Lisa Scott is the president of the League of Women Voters of Suffolk County, a nonprofit, nonpartisan organization that encourages the informed and active participation of citizens in government and influences public policy through education and advocacy. For more information, visit www.lwv-suffolkcounty.org, email league@lwv-suffolkcounty.org or call 631-862-6860.

The polls will open at 6 a.m. on Election Day.

By Lisa Scott

Election Day is Tuesday, Nov. 7. Voting is not only a right, it is a responsibility — our democracy works best when everyone participates. Polls in Suffolk County will be open from 6 a.m. to 9 p.m. To confirm that you are registered to vote and confirm your polling place, visit www.suffolkvotes.com — the website of the Suffolk County Board of Elections. If you believe your information is incorrect, call them at 631-852-4500.

If you think you may not be in the county on Election Day or will not be able to get to polls because of illness, complete an absentee ballot application (available at libraries, post offices and town halls or download at http://suffolkvotes.com/Images/ABSENTEE_APPLICATION_%20English.pdf). Print and mail it to the Suffolk County Board of Elections by Oct. 31. They will mail you your ballot, which you must complete and mail back by Nov. 6.

Remember Nov. 7 is a general election. The Suffolk County ballot will include candidates for district attorney, sheriff and judges. All 18 Suffolk County Legislature seats are on the ballot as well. Locally there are elections for various town offices.

In addition to electing public officials, voters have an opportunity to approve or reject proposals made by any local governmental body. These are usually printed on the back of the ballot. This year, New York State has offered Proposals 1, 2 and 3 for consideration by the voter.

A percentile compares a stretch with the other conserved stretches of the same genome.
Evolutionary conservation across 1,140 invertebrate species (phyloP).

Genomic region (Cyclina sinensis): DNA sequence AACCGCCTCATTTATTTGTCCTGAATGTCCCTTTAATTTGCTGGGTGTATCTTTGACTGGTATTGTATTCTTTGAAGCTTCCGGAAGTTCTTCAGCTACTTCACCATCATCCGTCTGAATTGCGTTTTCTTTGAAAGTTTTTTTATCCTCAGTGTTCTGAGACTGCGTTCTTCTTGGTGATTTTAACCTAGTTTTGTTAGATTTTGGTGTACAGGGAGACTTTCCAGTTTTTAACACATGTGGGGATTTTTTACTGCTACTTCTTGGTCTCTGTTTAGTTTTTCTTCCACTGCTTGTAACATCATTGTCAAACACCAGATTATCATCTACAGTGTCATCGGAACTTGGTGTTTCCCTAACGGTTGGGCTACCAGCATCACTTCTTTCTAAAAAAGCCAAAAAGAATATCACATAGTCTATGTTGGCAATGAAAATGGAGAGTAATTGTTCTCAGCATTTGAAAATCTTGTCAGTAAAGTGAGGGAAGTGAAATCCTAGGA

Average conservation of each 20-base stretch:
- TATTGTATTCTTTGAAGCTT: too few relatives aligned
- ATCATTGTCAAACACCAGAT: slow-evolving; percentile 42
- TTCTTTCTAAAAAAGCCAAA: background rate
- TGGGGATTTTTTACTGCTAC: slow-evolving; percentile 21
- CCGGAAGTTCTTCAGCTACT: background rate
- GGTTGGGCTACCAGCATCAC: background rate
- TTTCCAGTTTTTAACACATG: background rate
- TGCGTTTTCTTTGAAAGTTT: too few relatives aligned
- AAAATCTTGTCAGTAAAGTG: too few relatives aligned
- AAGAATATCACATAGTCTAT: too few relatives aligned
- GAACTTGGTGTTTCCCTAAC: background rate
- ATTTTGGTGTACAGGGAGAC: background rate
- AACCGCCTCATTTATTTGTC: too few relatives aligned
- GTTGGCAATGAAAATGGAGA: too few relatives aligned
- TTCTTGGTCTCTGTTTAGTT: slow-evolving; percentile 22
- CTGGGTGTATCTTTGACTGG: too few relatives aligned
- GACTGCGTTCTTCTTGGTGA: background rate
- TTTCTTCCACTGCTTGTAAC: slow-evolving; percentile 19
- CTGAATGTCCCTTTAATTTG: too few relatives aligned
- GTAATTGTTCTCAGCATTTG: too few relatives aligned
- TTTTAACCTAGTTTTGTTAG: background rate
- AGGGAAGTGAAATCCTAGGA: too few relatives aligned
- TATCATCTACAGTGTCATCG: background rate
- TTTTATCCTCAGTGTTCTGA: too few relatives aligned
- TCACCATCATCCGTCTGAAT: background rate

The first — “Shall there be a convention to revise the Constitution and amend the same?” — is offered by law every 20 years to the electorate.  If the vote is negative, there will be no convention.  If the majority vote yes, there will be a convention in 2019 to consider amendments to the New York State Constitution.

In November 2018 delegates will be elected by the voters — three from each state senatorial district and 15 at large.  The amendments that are adopted by a majority of the delegates will be submitted to the voters for their approval at least six weeks after the convention adjourns.  Proponents of the convention hope that it will affect election and voting and ethics reform, changes that have been proposed to the legislature but never passed.

Other areas for improvement are judicial reform, environmental issues and health care and women’s issues. Opponents of the proposal are concerned that it may lead to a complete overhaul of the state constitution, removing or revising protections of state pensions and collective bargaining, the Adirondack Forest Preserve and school funding.

The second proposal — “Allowing the complete or partial forfeiture of a public officer’s pension if he or she is convicted of a certain type of felony,” — would allow a court to reduce or revoke the pension of a public officer who is convicted of a felony that has a direct and actual relationship to the performance of the officer’s duties.  In reaching this determination the court must consider the seriousness of the crime and whether the forfeiture would result in undue hardship to dependent children. If approved, the amendment will apply only to crimes committed on or after Jan. 1, 2018, because the New York Constitution now provides that the benefits of a public pension or retirement system cannot be reduced or impaired.

The third proposal — “Authorizing the use of forest preserve land for specific purposes,” — would create a land account with up to 250 acres for use by towns, villages and counties that have no viable alternative to using forest preserve land to address specific public health and safety concerns.  Another 250 acres will be added to the forest preserve as a substitute for the land removed. The proposed article would allow counties and townships of certain regions to conduct repairs on road and bridges and allow for the installation of new bike paths, broadband internet and water well infrastructure.